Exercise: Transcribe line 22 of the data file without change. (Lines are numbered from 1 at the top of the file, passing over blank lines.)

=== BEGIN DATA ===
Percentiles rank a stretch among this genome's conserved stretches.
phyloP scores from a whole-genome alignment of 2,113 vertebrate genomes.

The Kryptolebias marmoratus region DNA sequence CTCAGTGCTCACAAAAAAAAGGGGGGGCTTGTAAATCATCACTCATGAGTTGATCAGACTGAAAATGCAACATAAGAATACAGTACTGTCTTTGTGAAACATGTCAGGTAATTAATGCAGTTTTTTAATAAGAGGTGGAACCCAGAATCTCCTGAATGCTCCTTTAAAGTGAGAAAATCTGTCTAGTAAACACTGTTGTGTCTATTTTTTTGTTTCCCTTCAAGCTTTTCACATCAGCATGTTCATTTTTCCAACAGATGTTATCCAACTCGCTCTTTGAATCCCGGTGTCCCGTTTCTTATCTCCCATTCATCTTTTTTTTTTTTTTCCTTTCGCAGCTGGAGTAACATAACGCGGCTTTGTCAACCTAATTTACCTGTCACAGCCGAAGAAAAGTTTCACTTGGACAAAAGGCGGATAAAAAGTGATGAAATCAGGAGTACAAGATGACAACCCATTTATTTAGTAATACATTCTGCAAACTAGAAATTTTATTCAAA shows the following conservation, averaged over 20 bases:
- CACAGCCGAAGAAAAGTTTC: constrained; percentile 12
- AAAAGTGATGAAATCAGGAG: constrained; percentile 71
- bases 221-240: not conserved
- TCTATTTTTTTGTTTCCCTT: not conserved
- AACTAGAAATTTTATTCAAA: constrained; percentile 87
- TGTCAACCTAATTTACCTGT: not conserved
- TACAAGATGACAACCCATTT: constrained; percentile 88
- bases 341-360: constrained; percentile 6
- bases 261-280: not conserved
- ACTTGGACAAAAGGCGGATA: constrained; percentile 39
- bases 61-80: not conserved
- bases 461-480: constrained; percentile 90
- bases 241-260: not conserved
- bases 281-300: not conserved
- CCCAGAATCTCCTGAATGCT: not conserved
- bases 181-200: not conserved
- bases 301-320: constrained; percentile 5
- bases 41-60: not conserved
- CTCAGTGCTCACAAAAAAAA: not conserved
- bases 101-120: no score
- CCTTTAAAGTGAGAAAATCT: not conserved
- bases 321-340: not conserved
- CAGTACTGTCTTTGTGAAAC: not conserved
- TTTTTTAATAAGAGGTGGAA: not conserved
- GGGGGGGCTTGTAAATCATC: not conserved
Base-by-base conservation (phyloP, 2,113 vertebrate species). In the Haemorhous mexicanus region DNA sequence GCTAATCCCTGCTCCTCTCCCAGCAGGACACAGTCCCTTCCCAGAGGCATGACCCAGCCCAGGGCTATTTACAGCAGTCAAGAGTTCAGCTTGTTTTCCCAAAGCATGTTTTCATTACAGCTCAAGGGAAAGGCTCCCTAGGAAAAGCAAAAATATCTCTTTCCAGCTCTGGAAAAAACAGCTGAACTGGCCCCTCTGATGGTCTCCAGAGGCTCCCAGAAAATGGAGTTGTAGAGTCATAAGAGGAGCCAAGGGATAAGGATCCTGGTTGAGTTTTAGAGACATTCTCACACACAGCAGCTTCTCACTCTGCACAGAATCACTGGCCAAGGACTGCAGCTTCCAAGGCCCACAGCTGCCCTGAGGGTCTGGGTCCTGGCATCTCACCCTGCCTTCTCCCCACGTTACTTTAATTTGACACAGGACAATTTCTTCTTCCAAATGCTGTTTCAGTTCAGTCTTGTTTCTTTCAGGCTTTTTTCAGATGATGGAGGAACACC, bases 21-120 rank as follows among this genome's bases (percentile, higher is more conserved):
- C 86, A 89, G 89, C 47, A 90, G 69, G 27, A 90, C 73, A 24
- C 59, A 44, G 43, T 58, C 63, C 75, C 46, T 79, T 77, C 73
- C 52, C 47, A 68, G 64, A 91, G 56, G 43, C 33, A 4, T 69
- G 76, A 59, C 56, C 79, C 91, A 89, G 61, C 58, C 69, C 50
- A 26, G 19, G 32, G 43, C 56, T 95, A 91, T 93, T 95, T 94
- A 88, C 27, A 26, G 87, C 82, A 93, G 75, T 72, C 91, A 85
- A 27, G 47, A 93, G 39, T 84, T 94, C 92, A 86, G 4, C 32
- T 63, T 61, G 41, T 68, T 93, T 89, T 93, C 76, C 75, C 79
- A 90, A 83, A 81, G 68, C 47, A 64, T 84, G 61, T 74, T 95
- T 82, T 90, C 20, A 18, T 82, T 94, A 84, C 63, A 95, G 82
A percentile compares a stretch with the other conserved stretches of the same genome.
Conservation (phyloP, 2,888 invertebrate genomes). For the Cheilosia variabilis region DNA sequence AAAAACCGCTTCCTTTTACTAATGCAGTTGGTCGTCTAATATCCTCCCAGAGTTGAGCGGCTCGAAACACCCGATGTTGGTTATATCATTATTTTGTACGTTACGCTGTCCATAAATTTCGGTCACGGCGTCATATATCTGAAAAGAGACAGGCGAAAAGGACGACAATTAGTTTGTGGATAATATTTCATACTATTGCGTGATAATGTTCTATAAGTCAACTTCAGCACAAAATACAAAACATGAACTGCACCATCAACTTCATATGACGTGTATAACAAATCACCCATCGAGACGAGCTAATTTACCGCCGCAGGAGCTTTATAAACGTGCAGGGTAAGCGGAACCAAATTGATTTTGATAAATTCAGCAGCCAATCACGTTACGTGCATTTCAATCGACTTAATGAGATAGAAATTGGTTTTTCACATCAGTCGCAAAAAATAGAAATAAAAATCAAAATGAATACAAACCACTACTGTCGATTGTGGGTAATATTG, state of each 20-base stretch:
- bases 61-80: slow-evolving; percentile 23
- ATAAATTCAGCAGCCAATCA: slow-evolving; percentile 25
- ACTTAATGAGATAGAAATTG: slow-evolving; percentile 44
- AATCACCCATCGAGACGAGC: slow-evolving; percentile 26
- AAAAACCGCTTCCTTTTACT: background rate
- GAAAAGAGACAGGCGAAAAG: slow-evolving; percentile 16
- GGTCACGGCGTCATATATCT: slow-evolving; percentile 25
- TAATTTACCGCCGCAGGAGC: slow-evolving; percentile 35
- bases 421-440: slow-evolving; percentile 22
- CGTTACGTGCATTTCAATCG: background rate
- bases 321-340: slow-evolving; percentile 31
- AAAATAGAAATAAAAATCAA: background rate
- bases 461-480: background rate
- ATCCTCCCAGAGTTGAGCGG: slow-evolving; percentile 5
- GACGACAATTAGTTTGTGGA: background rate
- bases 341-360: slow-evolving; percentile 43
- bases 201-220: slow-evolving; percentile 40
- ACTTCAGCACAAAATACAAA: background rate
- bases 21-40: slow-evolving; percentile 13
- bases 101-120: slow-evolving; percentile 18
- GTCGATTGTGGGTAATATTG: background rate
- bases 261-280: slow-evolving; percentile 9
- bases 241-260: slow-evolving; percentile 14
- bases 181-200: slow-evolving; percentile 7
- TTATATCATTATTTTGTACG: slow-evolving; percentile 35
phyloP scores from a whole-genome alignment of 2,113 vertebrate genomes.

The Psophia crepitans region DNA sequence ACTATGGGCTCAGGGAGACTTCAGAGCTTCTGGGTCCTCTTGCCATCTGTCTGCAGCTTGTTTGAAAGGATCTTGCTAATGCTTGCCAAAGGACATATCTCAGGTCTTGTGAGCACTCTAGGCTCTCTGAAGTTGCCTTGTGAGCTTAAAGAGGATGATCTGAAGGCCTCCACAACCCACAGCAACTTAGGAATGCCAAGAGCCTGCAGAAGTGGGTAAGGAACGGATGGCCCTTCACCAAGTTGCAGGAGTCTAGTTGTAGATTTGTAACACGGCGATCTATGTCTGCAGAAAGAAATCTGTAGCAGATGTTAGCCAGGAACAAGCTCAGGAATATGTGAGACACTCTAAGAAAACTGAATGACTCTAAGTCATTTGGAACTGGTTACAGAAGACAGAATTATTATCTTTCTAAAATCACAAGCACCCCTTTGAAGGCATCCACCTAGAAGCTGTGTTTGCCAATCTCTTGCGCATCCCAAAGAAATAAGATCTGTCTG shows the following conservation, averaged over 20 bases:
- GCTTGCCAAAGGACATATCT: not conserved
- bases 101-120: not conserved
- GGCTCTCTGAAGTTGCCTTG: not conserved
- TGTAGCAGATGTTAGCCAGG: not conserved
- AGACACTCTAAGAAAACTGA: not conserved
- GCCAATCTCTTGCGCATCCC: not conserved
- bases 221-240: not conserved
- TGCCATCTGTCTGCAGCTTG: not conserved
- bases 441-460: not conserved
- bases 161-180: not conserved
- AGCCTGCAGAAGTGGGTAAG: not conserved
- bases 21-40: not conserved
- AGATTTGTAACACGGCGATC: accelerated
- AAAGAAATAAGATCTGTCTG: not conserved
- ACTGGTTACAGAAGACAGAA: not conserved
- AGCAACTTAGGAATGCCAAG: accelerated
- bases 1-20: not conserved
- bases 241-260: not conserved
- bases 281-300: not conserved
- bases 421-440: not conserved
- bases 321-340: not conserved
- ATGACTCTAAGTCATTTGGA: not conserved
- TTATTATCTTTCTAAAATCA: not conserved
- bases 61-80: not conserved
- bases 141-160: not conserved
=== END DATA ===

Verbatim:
- CTCAGTGCTCACAAAAAAAA: not conserved